As we zoom out for the ‘big ones,’ Ledecky, even without best times or World Records, still had more overall success than anyone on this list, winning the 800 and 1500 frees, taking silver in the 400 free, and taking silver in the 800 free relay. GOAT is still GOAT, who is still “Greatest of 2021” in the U.S.

Male Athlete of the Year 

This award is given to the top male swimmer of the year with special emphasis on achievements at the 2020 Olympic Games.

I don’t think there is an easier selection in this whole list. Dressel. 5 Olympic gold medals in 6 events. A few relay choices kept him from maybe climbing into the top 3 for “greatest single Olympics ever,” but I think it was at least a top 5 performance of all-time.

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1 month ago

Finke should win male race of the year

Reply to  Hswimmer
1 month ago

*In a wild last minute charge to come from behind right before voting closes!

Reply to  Willswim
1 month ago

25 seconds

Seward Tsunami Swim Club
1 month ago

Lydia Jacoby🔥🔥

Steve Nolan
1 month ago

Can’t really argue with any of these, though I’d maybe go Finke over Jacoby for breakout. (Especially if Jacoby’s getting best race for female, ‘why not spread the awards around a bit’ is my rationale.)

Reply to  Steve Nolan
1 month ago

To spread the awards out:
Breakout – Grimes
Female race – Jacoby
Male race – Finke
Female athlete – Ledecky
Male athlete – Dressel

Reply to  Steve Nolan
1 month ago

To win 2 individual events at the Olympics is ten times harder than winning one- it is a huge achievement…..look at swimmers like Liesel Jones or Libby Trickett who only managed one their whole career. Finke for me.

Reply to  Torchbearer
1 month ago

They added a new event so hard to compare to previous years. Previous years he would have only won one

1 month ago

While I think all three nominees for the perseverance award are very worthy, I think this article misses the major issues Erica Sullivan has dealt with and spoken out about over the past couple of years.

1 month ago

Ik that the mens relays were more impressive in that they won, but the womens 4 * 200 was just so magical to watch. Especially considering how ledecky rose to the challenge for team and country that she couldn’t meet individually. It was just such a powerful return to glory for her after a grueling week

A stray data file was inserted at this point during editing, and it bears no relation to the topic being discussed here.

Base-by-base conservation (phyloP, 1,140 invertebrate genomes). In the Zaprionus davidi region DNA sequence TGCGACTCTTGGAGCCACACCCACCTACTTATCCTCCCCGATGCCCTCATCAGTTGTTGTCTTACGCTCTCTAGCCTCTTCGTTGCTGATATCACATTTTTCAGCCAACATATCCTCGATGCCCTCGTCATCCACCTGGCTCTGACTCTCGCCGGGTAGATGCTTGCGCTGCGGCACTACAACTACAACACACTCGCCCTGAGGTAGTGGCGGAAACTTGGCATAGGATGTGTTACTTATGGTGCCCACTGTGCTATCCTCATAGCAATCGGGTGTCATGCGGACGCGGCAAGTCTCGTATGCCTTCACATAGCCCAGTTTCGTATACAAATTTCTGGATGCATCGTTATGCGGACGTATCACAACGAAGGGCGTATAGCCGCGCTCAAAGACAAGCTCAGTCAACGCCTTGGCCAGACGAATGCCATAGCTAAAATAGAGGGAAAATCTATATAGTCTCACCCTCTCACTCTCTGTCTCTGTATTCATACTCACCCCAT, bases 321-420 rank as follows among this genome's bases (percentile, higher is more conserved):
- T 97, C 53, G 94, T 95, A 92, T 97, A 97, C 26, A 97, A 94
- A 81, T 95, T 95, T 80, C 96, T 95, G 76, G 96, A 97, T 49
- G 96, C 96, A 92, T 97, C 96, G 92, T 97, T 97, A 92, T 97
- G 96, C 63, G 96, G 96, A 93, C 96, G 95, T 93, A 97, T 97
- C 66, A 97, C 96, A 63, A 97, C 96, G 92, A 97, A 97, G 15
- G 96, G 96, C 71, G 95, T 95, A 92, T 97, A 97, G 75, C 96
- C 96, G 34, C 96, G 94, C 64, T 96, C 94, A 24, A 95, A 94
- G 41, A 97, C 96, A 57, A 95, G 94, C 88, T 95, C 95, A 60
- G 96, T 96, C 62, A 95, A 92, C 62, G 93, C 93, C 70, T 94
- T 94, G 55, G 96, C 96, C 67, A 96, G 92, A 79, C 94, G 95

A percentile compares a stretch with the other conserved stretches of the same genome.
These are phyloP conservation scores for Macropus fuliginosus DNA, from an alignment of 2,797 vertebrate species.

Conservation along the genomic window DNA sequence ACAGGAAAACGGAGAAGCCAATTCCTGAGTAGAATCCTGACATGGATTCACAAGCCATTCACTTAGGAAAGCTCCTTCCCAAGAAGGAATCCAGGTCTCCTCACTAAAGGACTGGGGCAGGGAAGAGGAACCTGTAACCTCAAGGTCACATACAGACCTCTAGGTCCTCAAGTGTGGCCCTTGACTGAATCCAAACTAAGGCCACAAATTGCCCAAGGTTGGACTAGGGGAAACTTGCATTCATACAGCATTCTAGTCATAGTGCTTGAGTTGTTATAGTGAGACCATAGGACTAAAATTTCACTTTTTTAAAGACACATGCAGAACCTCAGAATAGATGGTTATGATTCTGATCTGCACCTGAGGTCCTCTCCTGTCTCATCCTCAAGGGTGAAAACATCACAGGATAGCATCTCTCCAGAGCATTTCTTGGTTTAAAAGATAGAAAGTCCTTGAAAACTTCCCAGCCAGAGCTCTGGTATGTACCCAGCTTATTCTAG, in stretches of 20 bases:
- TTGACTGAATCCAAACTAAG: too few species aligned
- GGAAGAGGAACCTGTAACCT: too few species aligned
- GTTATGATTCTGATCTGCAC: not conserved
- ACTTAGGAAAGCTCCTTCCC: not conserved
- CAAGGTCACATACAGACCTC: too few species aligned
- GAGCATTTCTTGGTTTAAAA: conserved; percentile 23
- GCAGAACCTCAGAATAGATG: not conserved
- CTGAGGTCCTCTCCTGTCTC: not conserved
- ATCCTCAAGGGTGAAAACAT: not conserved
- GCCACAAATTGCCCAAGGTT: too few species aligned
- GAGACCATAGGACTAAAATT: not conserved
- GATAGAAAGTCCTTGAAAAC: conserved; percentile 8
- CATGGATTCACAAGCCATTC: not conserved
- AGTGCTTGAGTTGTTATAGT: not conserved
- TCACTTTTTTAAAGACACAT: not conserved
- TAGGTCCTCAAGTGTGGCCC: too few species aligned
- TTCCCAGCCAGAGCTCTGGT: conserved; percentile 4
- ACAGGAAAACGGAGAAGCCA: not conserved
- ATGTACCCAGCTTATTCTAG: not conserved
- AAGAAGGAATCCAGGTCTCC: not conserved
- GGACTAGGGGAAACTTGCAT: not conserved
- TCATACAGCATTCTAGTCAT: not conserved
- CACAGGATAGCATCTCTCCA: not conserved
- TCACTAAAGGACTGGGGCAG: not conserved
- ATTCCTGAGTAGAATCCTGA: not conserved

Reply to  Kwrb77
1 month ago

Paige Maddens split too hope she gets the individual swim for Paris

Reply to  Kwrb77
1 month ago

Can’t go against the men’s 4x100m medley relay — gold *and* a WR *and* they didn’t lead throughout the race.

1 month ago

after making it the “easier selection in this whole list”, what else does Dressel need to do to get Troy a Coach of the Year at Golden Goggle?

1 month ago

To spread the awards out:
Breakout – Grimes
Female race – Jacoby
Male race – Finke
Female athlete – Ledecky
Male athlete – Dressel

Ledecky will go under 8 minutes in the 800
Reply to  Bruh
1 month ago

if you give out awards just to “spread them out evenly” then whats even the point

1 month ago

Todd DeSorbo is the COY imo…not only did all his swimmers at Olympics come home with a medal but they all did best times in Tokyo. None had much experience at this world stage yet they all raised their game after Trials when they went to the Olympics. So tough!

I don’t believe in spreading out the awards. The most deserving should get the award. If too close to call, then it should be a tie. And some this year are really too close to call.

Reply to  Ghost
1 month ago

Sorry can’t vote for Desorbo. No gold medals = no COY. This is the US, gold is the standard.

katie’s gator arc
Reply to  MCH
1 month ago

“this is the US, gold is the standard” get your corny ahh outta here. bozo forgetting that desorbo is the coach that got the UVA women their first title and put four talented women on the olympic team.

About Braden Keith

Braden Keith

Braden Keith is the Editor-in-Chief and a co-founder/co-owner of SwimSwam.com. He first got his feet wet by building The Swimmers' Circle beginning in January 2010, and now comes to SwimSwam to use that experience and help build a new leader in the sport of swimming. Aside from his life on the InterWet, …